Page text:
The antibiotic cyclomarin blocks arginine-phosphate–induced millisecond dynamics in the N-terminal domain of ClpC1 fromMycobacterium tuberculosis

Katharina Weinhäupl, Martha Brennich, Uli Kazmaier, Joel Lelievre, Lluis Ballell, Alfred Goldberg, Paul Schanda, Hugo Fraga
2018 Journal of Biological Chemistry  
Edited by Wolfgang Peti Mycobacterium tuberculosis can remain dormant in the host, an ability that explains the failure of many current tuberculosis treatments. Recently, the natural products cyclomarin, ecumicin, and lassomycin have been shown to efficiently kill Mycobacterium tuberculosis persisters. Their target is the N-terminal domain of the hexameric AAA؉ ATPase ClpC1, which recognizes, unfolds, and translocates protein substrates, such as proteins containing phosphorylated arginine
more » ... es, to the ClpP1P2 protease for degradation. Surprisingly, these antibiotics do not inhibit ClpC1 ATPase activity, and how they cause cell death is still unclear. Here, using NMR and small-angle X-ray scattering, we demonstrate that arginine-phosphate binding to the ClpC1 N-terminal domain induces millisecond dynamics. We show that these dynamics are caused by conformational changes and do not result from unfolding or oligomerization of this domain. Cyclomarin binding to this domain specifically blocked these N-terminal dynamics. On the basis of these results, we propose a mechanism of action involving cyclomarin-induced restriction of ClpC1 dynamics, which modulates the chaperone enzymatic activity leading eventually to cell death. Tuberculosis (TB) 3 is a major public health problem with 10 million people infected and 2 million dying from this disease each year (1). The main challenge in the treatment of TB is the long duration of therapy required for a cure, as the resistance of TB results from its ability to stay dormant for long periods of time in the host. Most antibiotics require bacterial replication for their action, and this dormant state renders Mycobacterium tuberculosis (Mtb) resistant to bactericidal antibiotics. Aggravating this problem, Mtb has become increasingly resistant to existing antibiotics, and multidrug-resistant TB is now widespread (1). The proteolytic complex formed by the proteins MtbClpP1 and MtbClpP2 and their hexameric regulatory ATPases MtbClpX and MtbClpC1 is essential in mycobacteria and has emerged as an attractive target for anti-TB drug development. The Clp ATP-dependent protease complex is formed by two heptameric rings of protease subunits (MtbClpP1 and MtbClpP2) enclosing a central degradation chamber and a hexameric ATPase complex, MtbClpC1 or MtbClpX (2). The ClpC1/ClpX ATPases recognize, unfold, and translocate specific protein substrates into the MtbClpP1P2 proteolytic chamber, where degradation occurs. MtbClpC1 is a member of the class II AAAϩ family of proteins, which contains an N-terminal domain (NTD) and two distinct ATP-binding modules, D1 and D2 (Fig. 1a) . The active form of ClpC is a homohexamer, and in MtbClpC1 and Synechococcus elongatus ClpC ATP alone is essential and sufficient for efficient protein degradation in association with ClpP (3). However, Bacillus subtilis ClpC (BsClpC) requires the binding of both ATP and the adaptor protein MecA for the formation of the active hexamer. No homologous adaptor protein has been described in Mtb (4), but it remains to be tested whether MtbClpC1 can associate with a MecA-like protein. Recently, Clausen and co-workers (5) demonstrated that BsClpC specifically recognizes proteins phosphorylated on arginine residues by the arginine kinase McsB. These phosphorylation sites are often found in secondary structure elements and thus are accessible only when the protein is unfolded or misfolded. This innovative work revealed a new pathway for selective degradation of misfolded proteins in bacteria, but the structural consequences of arginine-phosphate (ArgP) binding to ClpC are unclear. Indeed, although the crystal structure of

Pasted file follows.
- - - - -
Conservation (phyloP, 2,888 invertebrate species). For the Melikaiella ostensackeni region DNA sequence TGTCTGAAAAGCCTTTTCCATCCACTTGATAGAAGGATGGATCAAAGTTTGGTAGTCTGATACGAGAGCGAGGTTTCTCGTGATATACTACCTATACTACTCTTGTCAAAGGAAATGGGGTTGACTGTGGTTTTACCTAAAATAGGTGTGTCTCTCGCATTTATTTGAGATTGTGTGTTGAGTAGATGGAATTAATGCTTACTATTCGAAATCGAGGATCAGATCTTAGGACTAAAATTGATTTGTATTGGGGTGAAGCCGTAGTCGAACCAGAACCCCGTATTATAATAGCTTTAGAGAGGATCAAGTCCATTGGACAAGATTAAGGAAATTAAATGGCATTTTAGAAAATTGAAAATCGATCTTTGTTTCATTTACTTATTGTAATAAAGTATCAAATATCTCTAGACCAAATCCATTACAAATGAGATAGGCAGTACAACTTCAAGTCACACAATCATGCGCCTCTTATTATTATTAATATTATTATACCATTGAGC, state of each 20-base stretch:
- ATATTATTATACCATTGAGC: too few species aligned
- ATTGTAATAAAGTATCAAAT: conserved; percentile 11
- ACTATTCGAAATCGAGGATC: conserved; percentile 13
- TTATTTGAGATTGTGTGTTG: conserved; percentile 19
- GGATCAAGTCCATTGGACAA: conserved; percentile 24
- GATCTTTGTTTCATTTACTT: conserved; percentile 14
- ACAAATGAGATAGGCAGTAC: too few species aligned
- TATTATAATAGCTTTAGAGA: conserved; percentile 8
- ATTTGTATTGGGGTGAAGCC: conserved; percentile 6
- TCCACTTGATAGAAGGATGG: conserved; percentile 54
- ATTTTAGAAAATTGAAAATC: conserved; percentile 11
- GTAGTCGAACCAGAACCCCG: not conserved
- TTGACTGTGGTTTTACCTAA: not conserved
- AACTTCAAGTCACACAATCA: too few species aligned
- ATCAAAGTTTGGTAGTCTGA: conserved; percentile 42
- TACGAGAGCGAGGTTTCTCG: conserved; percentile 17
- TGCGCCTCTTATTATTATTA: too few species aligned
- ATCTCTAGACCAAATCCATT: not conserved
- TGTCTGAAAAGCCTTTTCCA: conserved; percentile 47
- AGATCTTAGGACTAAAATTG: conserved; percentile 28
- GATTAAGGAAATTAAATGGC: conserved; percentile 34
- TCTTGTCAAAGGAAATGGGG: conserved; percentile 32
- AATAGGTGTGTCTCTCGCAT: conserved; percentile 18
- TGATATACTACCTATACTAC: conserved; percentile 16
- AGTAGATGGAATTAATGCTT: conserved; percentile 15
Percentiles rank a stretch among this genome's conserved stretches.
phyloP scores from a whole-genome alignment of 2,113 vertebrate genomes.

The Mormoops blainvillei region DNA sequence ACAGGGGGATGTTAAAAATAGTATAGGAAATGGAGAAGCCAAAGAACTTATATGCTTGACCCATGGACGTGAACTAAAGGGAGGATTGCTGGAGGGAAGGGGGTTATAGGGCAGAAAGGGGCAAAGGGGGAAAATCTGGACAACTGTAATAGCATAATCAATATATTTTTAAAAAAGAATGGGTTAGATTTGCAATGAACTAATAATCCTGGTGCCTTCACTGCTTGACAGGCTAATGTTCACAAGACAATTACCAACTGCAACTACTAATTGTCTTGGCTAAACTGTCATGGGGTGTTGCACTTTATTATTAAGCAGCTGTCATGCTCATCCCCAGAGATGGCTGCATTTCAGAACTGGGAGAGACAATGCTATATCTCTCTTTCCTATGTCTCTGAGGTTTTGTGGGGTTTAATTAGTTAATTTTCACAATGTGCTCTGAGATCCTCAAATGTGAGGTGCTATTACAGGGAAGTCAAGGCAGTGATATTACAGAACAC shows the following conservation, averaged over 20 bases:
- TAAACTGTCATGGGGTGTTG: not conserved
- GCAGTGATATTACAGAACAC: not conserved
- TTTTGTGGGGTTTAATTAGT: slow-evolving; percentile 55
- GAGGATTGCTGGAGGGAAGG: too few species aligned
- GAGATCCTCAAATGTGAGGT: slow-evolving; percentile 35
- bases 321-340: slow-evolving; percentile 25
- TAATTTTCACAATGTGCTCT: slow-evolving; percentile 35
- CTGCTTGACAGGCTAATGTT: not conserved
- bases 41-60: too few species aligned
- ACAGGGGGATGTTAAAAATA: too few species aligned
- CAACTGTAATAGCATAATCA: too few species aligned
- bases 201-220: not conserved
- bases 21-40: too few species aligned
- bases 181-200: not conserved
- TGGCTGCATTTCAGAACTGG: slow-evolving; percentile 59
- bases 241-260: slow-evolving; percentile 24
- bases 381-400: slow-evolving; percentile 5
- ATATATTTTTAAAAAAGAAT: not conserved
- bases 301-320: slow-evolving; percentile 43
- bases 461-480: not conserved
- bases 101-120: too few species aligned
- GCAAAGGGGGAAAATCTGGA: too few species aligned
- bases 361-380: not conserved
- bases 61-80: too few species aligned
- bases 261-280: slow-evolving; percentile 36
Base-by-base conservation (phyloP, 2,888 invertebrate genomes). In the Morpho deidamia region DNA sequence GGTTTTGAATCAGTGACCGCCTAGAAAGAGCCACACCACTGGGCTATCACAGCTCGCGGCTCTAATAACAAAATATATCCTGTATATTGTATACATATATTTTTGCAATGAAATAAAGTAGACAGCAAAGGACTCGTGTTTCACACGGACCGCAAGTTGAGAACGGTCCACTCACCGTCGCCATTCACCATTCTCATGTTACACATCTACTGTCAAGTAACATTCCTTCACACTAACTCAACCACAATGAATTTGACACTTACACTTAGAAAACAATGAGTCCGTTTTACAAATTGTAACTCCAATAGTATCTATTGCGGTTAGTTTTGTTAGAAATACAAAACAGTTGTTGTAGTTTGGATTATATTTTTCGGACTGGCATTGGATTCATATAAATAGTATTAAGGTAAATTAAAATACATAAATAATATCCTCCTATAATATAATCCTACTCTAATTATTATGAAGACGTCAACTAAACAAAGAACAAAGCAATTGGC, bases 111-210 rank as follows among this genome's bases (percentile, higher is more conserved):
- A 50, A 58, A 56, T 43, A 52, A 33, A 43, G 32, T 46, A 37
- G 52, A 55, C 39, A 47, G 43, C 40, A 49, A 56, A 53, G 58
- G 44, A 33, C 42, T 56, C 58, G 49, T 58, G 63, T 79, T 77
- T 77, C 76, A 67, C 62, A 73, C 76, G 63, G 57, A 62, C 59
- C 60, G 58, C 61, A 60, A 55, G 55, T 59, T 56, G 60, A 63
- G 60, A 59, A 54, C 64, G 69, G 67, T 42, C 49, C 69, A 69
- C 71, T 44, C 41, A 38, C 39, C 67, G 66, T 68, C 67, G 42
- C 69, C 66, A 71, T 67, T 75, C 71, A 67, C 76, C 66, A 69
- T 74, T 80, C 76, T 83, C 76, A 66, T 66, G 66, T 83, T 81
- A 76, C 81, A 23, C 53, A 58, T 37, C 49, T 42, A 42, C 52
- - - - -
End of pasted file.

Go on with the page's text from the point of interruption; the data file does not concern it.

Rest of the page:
doi:10.1074/jbc.ra118.002251 pmid:29632076 fatcat:bdckkrviw5gpllwysidracb3mu